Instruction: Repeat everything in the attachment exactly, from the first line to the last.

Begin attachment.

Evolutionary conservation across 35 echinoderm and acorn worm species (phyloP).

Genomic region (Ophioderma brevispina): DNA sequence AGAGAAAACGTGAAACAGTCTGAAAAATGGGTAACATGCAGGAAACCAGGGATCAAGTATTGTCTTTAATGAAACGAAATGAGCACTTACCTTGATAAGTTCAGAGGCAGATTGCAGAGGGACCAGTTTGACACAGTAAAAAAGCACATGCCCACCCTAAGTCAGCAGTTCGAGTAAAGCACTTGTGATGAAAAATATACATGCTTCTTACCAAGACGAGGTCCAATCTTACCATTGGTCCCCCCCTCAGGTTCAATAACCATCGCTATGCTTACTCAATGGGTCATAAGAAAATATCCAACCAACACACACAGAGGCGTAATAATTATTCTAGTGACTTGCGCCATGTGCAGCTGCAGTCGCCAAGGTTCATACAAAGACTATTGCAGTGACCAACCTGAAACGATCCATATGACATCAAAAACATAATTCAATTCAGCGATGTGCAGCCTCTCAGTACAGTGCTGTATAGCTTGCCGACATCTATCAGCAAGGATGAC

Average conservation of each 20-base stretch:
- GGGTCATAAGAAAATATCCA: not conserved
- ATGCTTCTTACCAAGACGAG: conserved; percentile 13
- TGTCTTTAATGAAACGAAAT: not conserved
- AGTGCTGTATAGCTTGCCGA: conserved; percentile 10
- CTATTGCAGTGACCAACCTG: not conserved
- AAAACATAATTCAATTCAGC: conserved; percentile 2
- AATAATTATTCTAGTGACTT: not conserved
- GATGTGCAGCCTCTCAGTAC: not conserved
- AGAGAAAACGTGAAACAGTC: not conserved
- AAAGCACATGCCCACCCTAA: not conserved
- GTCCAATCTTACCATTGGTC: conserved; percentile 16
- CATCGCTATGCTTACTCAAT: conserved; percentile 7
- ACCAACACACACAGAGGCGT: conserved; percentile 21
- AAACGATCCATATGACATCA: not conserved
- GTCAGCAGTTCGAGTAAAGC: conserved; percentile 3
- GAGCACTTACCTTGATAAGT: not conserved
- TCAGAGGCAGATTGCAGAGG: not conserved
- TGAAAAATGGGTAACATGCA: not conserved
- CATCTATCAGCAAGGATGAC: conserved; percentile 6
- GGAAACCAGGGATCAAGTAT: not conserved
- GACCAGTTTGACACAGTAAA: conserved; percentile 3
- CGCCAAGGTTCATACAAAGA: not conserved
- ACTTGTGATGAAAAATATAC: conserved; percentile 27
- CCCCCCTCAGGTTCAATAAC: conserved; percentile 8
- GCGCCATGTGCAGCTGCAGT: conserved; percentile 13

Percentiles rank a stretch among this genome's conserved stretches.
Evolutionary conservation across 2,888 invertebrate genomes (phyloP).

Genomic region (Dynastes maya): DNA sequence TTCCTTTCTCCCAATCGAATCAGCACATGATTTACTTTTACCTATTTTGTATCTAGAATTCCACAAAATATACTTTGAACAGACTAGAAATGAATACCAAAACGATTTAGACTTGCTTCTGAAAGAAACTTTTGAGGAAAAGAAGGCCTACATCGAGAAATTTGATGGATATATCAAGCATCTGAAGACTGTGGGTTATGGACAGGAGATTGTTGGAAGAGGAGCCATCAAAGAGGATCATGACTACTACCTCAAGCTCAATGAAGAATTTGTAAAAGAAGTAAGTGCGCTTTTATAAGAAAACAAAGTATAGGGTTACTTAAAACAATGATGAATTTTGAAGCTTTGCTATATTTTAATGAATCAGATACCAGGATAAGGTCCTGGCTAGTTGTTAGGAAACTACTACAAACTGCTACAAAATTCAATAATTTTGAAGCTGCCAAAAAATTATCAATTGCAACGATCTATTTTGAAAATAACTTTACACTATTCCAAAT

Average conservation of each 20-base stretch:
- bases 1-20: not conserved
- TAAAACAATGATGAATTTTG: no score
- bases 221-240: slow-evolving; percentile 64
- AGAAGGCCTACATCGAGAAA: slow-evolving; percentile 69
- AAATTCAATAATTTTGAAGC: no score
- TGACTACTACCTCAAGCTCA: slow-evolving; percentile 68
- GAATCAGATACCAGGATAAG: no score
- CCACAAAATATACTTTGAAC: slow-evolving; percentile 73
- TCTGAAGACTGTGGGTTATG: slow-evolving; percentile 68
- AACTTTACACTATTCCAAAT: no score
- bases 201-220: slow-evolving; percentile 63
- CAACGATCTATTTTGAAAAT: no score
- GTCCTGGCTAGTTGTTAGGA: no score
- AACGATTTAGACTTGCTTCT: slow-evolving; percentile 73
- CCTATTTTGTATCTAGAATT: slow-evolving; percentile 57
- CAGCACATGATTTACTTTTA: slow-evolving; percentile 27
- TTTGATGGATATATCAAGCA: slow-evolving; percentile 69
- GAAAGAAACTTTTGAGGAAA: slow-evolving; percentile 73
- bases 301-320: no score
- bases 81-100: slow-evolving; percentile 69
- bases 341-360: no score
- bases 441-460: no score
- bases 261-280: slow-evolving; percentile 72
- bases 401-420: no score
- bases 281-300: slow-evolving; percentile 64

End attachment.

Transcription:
Evolutionary conservation across 35 echinoderm and acorn worm species (phyloP).

Genomic region (Ophioderma brevispina): DNA sequence AGAGAAAACGTGAAACAGTCTGAAAAATGGGTAACATGCAGGAAACCAGGGATCAAGTATTGTCTTTAATGAAACGAAATGAGCACTTACCTTGATAAGTTCAGAGGCAGATTGCAGAGGGACCAGTTTGACACAGTAAAAAAGCACATGCCCACCCTAAGTCAGCAGTTCGAGTAAAGCACTTGTGATGAAAAATATACATGCTTCTTACCAAGACGAGGTCCAATCTTACCATTGGTCCCCCCCTCAGGTTCAATAACCATCGCTATGCTTACTCAATGGGTCATAAGAAAATATCCAACCAACACACACAGAGGCGTAATAATTATTCTAGTGACTTGCGCCATGTGCAGCTGCAGTCGCCAAGGTTCATACAAAGACTATTGCAGTGACCAACCTGAAACGATCCATATGACATCAAAAACATAATTCAATTCAGCGATGTGCAGCCTCTCAGTACAGTGCTGTATAGCTTGCCGACATCTATCAGCAAGGATGAC

Average conservation of each 20-base stretch:
- GGGTCATAAGAAAATATCCA: not conserved
- ATGCTTCTTACCAAGACGAG: conserved; percentile 13
- TGTCTTTAATGAAACGAAAT: not conserved
- AGTGCTGTATAGCTTGCCGA: conserved; percentile 10
- CTATTGCAGTGACCAACCTG: not conserved
- AAAACATAATTCAATTCAGC: conserved; percentile 2
- AATAATTATTCTAGTGACTT: not conserved
- GATGTGCAGCCTCTCAGTAC: not conserved
- AGAGAAAACGTGAAACAGTC: not conserved
- AAAGCACATGCCCACCCTAA: not conserved
- GTCCAATCTTACCATTGGTC: conserved; percentile 16
- CATCGCTATGCTTACTCAAT: conserved; percentile 7
- ACCAACACACACAGAGGCGT: conserved; percentile 21
- AAACGATCCATATGACATCA: not conserved
- GTCAGCAGTTCGAGTAAAGC: conserved; percentile 3
- GAGCACTTACCTTGATAAGT: not conserved
- TCAGAGGCAGATTGCAGAGG: not conserved
- TGAAAAATGGGTAACATGCA: not conserved
- CATCTATCAGCAAGGATGAC: conserved; percentile 6
- GGAAACCAGGGATCAAGTAT: not conserved
- GACCAGTTTGACACAGTAAA: conserved; percentile 3
- CGCCAAGGTTCATACAAAGA: not conserved
- ACTTGTGATGAAAAATATAC: conserved; percentile 27
- CCCCCCTCAGGTTCAATAAC: conserved; percentile 8
- GCGCCATGTGCAGCTGCAGT: conserved; percentile 13

Percentiles rank a stretch among this genome's conserved stretches.
Evolutionary conservation across 2,888 invertebrate genomes (phyloP).

Genomic region (Dynastes maya): DNA sequence TTCCTTTCTCCCAATCGAATCAGCACATGATTTACTTTTACCTATTTTGTATCTAGAATTCCACAAAATATACTTTGAACAGACTAGAAATGAATACCAAAACGATTTAGACTTGCTTCTGAAAGAAACTTTTGAGGAAAAGAAGGCCTACATCGAGAAATTTGATGGATATATCAAGCATCTGAAGACTGTGGGTTATGGACAGGAGATTGTTGGAAGAGGAGCCATCAAAGAGGATCATGACTACTACCTCAAGCTCAATGAAGAATTTGTAAAAGAAGTAAGTGCGCTTTTATAAGAAAACAAAGTATAGGGTTACTTAAAACAATGATGAATTTTGAAGCTTTGCTATATTTTAATGAATCAGATACCAGGATAAGGTCCTGGCTAGTTGTTAGGAAACTACTACAAACTGCTACAAAATTCAATAATTTTGAAGCTGCCAAAAAATTATCAATTGCAACGATCTATTTTGAAAATAACTTTACACTATTCCAAAT

Average conservation of each 20-base stretch:
- bases 1-20: not conserved
- TAAAACAATGATGAATTTTG: no score
- bases 221-240: slow-evolving; percentile 64
- AGAAGGCCTACATCGAGAAA: slow-evolving; percentile 69
- AAATTCAATAATTTTGAAGC: no score
- TGACTACTACCTCAAGCTCA: slow-evolving; percentile 68
- GAATCAGATACCAGGATAAG: no score
- CCACAAAATATACTTTGAAC: slow-evolving; percentile 73
- TCTGAAGACTGTGGGTTATG: slow-evolving; percentile 68
- AACTTTACACTATTCCAAAT: no score
- bases 201-220: slow-evolving; percentile 63
- CAACGATCTATTTTGAAAAT: no score
- GTCCTGGCTAGTTGTTAGGA: no score
- AACGATTTAGACTTGCTTCT: slow-evolving; percentile 73
- CCTATTTTGTATCTAGAATT: slow-evolving; percentile 57
- CAGCACATGATTTACTTTTA: slow-evolving; percentile 27
- TTTGATGGATATATCAAGCA: slow-evolving; percentile 69
- GAAAGAAACTTTTGAGGAAA: slow-evolving; percentile 73
- bases 301-320: no score
- bases 81-100: slow-evolving; percentile 69
- bases 341-360: no score
- bases 441-460: no score
- bases 261-280: slow-evolving; percentile 72
- bases 401-420: no score
- bases 281-300: slow-evolving; percentile 64